The Georgia Ports Authority owns and operates four ports in the state: Port of Savannah, Port of Brunswick, Port Bainbridge, and Port Columbus. The Port of Savannah is the fourth largest seaport in the United States, importing and exporting a total of 2.3 million TEUs per year. The Port of Savannah’s Garden City Terminal is the largest single container terminal in North America. Several major companies including Target, IKEA, and Heineken operate distribution centers in close proximity to the Port of Savannah.
Hartsfield-Jackson Atlanta International Airport has three cargo complexes that include two million square feet of space, the airport moves over 650,000 tons of cargo annually, it has nearby cold storage for perishables, and is the only airport in the Southeast with USDA-approved cold-treatment capabilities. Delta Air Lines also offers an on-airport refrigeration facility for perishable cargo, and a 250-acre Foreign Trade Zone is located at the airport.
Georgia is a major railway hub, has the most extensive rail system in the Southeast, and has the service of two Class I railroads, CSX and Norfolk Southern, plus 24 short-line railroads. Georgia is ranked the #3 state in the nation for rail accessibility. Rail shipments include intermodal, bulk, automotive and every other type of shipment.
Georgia has an extensive interstate highway system including 1,200 miles of interstate highway and 20,000 miles of federal and state highways that facilitate the efficient movement of more than $620 billion of cargo by truck each year. Georgia’s six interstates connect to 80 percent of the U.S. population within a two-day truck drive. More than $14 billion in funding has been approved for new roadway infrastructure.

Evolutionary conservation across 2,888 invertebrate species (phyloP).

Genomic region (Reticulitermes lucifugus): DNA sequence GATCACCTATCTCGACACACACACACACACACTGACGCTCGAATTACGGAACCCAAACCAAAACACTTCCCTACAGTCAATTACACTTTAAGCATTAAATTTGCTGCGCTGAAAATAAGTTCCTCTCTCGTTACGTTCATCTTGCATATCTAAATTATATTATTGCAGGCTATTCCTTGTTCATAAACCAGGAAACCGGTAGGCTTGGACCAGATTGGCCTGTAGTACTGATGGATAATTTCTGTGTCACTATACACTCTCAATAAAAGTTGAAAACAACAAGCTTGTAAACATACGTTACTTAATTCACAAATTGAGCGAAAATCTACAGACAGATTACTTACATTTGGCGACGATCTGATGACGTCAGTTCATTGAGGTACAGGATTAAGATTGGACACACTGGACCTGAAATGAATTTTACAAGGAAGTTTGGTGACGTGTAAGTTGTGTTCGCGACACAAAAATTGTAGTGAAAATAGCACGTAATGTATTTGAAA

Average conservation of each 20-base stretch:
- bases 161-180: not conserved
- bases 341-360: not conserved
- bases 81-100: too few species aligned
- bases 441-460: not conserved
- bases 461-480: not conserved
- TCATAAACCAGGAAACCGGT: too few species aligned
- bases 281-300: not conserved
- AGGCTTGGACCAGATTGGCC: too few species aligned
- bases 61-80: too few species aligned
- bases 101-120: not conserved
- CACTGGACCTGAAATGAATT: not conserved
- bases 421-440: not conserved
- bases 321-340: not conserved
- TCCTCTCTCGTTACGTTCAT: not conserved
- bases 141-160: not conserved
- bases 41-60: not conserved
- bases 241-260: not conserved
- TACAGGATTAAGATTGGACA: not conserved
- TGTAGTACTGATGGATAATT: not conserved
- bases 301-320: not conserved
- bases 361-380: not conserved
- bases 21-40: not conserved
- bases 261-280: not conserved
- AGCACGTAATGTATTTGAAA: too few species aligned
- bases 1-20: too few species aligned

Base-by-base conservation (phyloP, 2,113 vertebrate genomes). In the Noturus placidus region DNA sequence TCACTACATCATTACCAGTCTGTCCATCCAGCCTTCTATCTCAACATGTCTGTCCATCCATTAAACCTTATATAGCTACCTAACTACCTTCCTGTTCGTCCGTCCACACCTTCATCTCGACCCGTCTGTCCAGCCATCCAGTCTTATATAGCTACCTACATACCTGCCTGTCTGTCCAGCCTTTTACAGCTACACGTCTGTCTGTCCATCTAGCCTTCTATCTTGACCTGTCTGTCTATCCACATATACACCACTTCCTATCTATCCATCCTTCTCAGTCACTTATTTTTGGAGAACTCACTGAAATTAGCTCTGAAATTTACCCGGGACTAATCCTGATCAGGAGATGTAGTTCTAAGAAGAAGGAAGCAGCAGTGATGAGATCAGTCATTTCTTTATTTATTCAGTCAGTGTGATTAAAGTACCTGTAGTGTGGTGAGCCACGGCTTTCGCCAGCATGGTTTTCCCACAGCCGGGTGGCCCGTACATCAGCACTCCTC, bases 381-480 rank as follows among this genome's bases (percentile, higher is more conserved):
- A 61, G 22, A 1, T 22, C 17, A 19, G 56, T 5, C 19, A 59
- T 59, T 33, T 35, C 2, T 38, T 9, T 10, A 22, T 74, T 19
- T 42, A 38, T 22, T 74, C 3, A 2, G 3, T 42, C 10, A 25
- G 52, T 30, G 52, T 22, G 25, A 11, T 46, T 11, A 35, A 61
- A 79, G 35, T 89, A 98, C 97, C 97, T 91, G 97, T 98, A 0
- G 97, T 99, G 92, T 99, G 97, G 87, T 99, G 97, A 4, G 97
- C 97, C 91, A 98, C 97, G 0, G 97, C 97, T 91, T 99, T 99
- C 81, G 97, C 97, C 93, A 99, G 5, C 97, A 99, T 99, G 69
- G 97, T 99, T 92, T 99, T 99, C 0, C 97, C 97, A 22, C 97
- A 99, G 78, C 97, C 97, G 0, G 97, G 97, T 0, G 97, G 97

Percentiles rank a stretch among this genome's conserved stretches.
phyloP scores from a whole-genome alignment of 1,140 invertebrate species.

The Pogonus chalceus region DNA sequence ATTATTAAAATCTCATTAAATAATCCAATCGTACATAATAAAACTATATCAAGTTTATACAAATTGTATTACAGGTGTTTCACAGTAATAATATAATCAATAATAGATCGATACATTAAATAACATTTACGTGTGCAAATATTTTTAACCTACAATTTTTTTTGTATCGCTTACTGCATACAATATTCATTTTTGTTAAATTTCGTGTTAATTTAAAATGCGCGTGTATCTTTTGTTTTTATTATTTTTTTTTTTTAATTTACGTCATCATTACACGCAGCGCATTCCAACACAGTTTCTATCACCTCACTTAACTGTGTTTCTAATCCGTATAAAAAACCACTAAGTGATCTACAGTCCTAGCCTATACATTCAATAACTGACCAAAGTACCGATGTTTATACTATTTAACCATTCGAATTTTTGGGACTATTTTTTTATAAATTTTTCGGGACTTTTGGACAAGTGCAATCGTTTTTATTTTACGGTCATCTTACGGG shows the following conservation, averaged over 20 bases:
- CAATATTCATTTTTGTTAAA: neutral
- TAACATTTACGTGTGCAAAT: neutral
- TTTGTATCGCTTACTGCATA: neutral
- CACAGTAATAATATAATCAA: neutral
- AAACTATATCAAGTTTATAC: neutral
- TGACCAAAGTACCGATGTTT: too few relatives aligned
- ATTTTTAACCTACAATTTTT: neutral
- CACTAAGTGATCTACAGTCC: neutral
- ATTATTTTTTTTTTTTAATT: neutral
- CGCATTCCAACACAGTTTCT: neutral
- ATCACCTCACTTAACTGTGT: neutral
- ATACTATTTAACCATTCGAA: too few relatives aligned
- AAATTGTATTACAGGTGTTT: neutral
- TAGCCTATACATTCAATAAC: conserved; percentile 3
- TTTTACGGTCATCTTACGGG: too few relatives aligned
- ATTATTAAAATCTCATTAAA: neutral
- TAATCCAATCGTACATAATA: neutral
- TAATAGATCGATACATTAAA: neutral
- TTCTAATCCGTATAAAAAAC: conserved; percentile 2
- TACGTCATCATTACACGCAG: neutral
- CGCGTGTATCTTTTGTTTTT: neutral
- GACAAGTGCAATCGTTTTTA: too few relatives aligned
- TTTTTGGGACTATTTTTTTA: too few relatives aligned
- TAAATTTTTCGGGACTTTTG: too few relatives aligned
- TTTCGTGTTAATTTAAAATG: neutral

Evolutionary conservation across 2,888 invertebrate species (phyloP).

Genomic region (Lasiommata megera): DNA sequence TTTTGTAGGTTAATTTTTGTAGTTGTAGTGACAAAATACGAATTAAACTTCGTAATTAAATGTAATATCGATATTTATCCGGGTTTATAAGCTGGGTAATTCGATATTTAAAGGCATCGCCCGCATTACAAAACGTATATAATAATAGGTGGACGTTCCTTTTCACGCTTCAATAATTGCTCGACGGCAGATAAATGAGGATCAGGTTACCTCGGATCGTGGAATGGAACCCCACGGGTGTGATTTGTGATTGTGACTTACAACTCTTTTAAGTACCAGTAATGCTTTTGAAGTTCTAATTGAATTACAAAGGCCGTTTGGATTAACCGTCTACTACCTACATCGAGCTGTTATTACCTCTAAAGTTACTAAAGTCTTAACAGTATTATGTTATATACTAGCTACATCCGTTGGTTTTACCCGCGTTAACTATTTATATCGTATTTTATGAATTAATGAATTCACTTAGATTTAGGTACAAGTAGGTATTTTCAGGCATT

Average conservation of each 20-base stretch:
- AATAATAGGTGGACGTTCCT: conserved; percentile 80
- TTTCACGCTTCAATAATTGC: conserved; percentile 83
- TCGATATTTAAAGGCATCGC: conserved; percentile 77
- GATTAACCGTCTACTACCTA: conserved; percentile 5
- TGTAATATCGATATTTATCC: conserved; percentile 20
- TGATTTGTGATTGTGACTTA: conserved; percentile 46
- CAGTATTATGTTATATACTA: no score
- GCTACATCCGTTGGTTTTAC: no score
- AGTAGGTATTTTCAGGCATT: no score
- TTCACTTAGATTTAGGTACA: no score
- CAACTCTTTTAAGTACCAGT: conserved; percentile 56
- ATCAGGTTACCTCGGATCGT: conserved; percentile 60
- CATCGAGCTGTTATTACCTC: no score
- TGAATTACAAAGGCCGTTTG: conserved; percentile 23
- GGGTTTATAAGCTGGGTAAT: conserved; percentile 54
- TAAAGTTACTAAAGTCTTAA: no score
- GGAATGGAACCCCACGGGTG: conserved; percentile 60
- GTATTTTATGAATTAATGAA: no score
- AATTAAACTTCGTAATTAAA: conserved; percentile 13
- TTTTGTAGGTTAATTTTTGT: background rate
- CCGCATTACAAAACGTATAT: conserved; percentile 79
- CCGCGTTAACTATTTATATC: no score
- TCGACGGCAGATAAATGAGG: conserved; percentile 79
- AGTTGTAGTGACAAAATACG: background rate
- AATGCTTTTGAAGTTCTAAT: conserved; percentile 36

Southern Congressmen have attracted major investment by the US military in the state. The several US military installations include Moody Air Force Base, Fort Stewart, Hunter Army Airfield, Naval Submarine Base Kings Bay, Fort Benning, Robins Air Force Base, Fort Gordon, Marine Corps Logistics Base Albany, Dobbins Air Reserve Base, Coast Guard Air Station Savannah and Coast Guard Station Brunswick. These installations command numerous jobs and business for related contractors.
Energy use and production
Georgia's electricity generation and consumption are among the highest in the United States, with natural gas being the primary electrical generation fuel, followed by coal. The state also has two nuclear power facilities, Plant Hatch and Plant Vogtle, which contribute almost one fourth of Georgia's electricity generation, and an additional two nuclear power plants are under construction at Plant Vogtle. In 2013, the generation mix was 39% gas, 35% coal, 23% nuclear, 3% hydro and other renewable sources. The leading area of energy consumption is the industrial sector because Georgia "is a leader in the energy-intensive wood and paper products industry". Solar generated energy is becoming more in use with solar energy generators currently installed ranking Georgia 15th in the country in installed solar capacity. In 2013, $189 million was invested in Georgia to install solar for home, business and utility use representing a 795% increase over the previous year.